Taylor Rules: The Distinguished Scholar and Former Advisor to Presidents, John B. Taylor, Wargames a Bush II International Economic Policy. TIE's Exclusive Interview
TIE: Tell us about your trip to Russia in July.
Taylor: Actually I had two recent trips to Russia. I went to Russia in June soon after I was sworn in as Undersecretary to meet with economic officials, legislators, and business people, and to see how things were developing on the economic policy front. In July, I went with Commerce Secretary Don Evans and Treasury Secretary Paul O'Neill. The trips were follow-ups to President Putin's and President Bush's new initiative to engage on economic/business issues as well as on security issues. I think the Evans/O'Neill trip went extraordinarily well--it was historic in my view. It was a different kind of economic engagement than I've seen before. You have two people who have done very well in business in America talking to people trying to do business in Russia and then sharing their view with leaders in the Russian government. We visited different kinds of businesses--from a small plant that produces labels for beer bottles and Coca-Cola bottles to a large factory that used to build Soviet submarines and now reconstructs boats for shipping oil along the Volga River. The trip included meetings with President Putin and Prime Minister Kasyanov, where there was serious discussion about Russian WTO accession and broader economic policy issues. The Russians now seem genuinely interested in reforming the economy to improve economic growth. The new 13 percent flat tax and cutting the profits tax from 36 to 24 percent are already pretty impressive. They talk about the tax changes a lot; they're very proud of that.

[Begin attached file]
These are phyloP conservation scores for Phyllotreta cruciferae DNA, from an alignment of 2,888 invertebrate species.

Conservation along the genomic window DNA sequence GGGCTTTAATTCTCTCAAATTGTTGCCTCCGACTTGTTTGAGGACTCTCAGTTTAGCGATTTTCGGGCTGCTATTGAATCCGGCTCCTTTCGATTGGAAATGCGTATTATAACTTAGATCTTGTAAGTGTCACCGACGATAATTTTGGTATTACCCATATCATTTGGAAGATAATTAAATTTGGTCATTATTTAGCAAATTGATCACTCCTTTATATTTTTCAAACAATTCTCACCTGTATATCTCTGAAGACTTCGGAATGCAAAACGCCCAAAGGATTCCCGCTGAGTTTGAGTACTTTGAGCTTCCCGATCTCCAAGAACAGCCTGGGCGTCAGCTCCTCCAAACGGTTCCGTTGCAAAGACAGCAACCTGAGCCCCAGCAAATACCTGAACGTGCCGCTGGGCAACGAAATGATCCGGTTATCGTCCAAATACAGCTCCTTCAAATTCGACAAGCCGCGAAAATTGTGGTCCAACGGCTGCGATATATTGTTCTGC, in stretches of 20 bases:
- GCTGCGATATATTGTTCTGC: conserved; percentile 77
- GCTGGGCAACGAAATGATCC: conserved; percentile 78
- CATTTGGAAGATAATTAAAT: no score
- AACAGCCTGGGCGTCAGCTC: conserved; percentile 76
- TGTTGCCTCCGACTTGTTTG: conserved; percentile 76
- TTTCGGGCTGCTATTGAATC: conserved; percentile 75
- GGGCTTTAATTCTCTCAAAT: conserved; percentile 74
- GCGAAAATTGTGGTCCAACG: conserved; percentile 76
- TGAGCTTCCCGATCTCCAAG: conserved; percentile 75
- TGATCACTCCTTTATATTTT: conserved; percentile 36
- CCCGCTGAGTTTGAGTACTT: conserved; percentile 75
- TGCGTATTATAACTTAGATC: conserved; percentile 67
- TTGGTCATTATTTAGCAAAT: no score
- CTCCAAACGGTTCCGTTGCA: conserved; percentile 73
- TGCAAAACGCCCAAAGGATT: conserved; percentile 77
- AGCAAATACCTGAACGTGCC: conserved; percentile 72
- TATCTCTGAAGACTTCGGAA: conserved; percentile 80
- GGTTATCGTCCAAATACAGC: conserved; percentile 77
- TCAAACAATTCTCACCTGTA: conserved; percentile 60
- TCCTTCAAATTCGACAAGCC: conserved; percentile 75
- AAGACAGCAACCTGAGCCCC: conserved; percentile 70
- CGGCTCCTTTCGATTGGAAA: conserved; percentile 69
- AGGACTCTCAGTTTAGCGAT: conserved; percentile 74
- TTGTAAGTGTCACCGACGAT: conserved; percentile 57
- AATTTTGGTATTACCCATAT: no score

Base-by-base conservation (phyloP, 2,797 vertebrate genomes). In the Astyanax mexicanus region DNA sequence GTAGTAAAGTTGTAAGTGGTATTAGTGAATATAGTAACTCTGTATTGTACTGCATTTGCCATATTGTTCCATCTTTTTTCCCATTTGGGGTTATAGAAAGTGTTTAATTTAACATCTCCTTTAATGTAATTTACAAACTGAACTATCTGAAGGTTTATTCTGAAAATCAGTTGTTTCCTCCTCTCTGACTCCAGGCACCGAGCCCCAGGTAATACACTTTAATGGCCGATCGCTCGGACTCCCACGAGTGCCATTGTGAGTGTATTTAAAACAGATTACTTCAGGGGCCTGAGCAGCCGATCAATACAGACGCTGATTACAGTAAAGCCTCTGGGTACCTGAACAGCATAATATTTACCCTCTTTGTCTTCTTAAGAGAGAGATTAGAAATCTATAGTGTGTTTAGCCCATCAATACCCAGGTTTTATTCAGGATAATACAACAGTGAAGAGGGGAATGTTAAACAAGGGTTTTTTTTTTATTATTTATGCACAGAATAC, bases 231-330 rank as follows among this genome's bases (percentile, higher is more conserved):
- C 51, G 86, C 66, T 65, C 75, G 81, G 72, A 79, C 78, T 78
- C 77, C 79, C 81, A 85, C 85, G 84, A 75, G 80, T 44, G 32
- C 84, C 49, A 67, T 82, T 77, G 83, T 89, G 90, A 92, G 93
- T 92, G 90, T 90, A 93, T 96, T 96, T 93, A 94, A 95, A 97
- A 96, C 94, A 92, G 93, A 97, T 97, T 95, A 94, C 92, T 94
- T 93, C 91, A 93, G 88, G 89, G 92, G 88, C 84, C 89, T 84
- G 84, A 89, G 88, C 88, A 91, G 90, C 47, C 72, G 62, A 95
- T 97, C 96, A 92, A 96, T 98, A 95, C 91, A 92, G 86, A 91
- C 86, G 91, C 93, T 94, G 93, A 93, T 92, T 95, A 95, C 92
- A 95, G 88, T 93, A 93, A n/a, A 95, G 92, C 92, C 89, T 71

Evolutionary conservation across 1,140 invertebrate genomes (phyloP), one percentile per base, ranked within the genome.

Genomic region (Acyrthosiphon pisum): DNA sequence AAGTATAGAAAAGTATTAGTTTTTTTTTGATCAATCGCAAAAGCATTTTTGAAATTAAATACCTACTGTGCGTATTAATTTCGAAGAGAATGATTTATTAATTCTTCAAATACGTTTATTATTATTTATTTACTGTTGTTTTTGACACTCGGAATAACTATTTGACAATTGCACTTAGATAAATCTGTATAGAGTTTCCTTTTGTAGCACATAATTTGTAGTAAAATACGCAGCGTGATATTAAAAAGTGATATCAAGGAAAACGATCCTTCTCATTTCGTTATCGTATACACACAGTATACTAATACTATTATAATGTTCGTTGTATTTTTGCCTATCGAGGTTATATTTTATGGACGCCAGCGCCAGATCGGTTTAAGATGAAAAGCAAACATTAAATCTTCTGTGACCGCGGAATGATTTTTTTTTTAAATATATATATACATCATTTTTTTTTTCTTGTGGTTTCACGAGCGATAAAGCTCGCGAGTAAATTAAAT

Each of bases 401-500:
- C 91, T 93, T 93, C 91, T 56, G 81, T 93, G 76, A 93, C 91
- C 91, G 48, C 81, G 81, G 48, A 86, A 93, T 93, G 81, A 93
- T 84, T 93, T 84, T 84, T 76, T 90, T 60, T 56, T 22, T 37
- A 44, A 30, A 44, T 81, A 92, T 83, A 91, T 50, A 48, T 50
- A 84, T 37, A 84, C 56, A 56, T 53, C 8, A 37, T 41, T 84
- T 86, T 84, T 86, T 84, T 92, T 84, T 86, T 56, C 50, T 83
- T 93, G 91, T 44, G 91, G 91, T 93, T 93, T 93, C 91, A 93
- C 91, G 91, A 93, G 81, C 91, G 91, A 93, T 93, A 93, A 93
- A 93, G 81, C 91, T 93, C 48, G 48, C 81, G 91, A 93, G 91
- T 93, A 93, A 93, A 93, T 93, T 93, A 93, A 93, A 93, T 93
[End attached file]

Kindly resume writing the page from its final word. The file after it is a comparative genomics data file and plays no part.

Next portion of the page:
They've got a land code reform for private ownership, and they've just passed a money laundering law. The banking sector is still very closed, and it is very difficult to get a loan if you are trying to start up or expand a business--I met with Russian Central Bank Chairman Victor Geraschenko and talked about that problem. There wasn't very much talk about macroeconomics or about large loans from the international financial institutions on this trip. I think that was refreshing. Most of the discussion was about more microeconomic issues--business development, why foreign investment is low, why entrepreneurship is still remarkably low. The inflation rate is still too high, but the economy is starting to grow. Overall, I thought these were remarkably good visits.
TIE: Why do you think entrepreneurship and investment are still Iow there?
Taylor: Well, there are a number of reasons. There are still a lot of problems with rules and regulations, dealing with the bureaucracies, dealing with the people who have to check what you're doing, making sure the product's okay in their view. They visit firms every other week. There are still a lot of problems with contracts not being enforceable and with corruption. It's much more difficult. It takes so much time to start up a new business because of so many rules and regulations. That reduces the willingness for entrepreneurs to start businesses. And foreign investors are still shy about going into Russia.
TIE: How long do you think the cycle will be before trust develops?
Taylor: I think it depends very much on how fast they can change the laws and enforce them. It has taken ten years since the fall of communism to get this far; it's probably going to be another ten years before these kinds of changes are made, and then ten years after that before things really are viewed as a completely new system. So I think it will take a while, but who knows? It's always so difficult to predict the timing of economic and political reform. Who would have predicted the fall of the Berlin Wall would have come as quickly as it did?
TIE: Even though you didn't discuss macroeconomics, did you get any sense that the global slowdown is affecting them?
Taylor: Not as much as other countries I've been watching, say Mexico or Western Europe. The relatively high oil prices have helped them. …